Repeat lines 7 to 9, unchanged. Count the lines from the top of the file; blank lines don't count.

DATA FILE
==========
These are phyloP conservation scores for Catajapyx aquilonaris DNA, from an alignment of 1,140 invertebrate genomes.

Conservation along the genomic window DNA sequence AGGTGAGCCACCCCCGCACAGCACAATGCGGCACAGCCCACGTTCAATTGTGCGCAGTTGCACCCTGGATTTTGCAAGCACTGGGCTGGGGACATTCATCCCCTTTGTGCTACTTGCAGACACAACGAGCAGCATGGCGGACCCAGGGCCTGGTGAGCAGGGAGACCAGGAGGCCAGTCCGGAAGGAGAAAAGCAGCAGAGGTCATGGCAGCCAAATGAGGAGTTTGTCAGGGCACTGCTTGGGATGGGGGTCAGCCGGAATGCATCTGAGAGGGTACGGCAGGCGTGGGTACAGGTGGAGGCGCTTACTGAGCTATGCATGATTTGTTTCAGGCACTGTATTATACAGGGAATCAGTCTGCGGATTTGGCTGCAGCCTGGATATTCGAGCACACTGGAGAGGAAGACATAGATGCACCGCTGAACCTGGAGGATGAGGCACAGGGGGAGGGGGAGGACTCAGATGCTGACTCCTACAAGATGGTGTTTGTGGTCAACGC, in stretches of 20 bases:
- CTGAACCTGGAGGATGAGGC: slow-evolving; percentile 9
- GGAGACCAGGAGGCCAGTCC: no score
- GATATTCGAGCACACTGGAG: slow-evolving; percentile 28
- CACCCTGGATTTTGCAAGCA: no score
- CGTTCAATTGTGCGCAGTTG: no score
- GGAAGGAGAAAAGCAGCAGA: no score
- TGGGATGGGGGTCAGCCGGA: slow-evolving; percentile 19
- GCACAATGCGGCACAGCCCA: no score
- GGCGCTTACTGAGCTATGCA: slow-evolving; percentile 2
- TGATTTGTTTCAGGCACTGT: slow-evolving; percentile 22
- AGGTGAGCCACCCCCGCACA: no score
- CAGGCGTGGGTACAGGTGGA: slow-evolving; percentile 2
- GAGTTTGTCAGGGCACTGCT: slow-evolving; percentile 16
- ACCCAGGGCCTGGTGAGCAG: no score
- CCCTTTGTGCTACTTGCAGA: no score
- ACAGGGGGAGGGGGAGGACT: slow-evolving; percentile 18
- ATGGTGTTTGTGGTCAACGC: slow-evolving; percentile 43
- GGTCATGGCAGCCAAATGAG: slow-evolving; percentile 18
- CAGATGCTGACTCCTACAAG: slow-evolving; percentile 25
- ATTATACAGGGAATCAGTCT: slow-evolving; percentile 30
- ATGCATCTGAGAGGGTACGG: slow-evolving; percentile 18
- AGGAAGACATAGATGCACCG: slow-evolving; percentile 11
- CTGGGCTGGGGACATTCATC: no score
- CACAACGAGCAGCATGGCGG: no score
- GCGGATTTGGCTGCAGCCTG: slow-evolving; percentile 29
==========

- CGTTCAATTGTGCGCAGTTG: no score
- GGAAGGAGAAAAGCAGCAGA: no score
- TGGGATGGGGGTCAGCCGGA: slow-evolving; percentile 19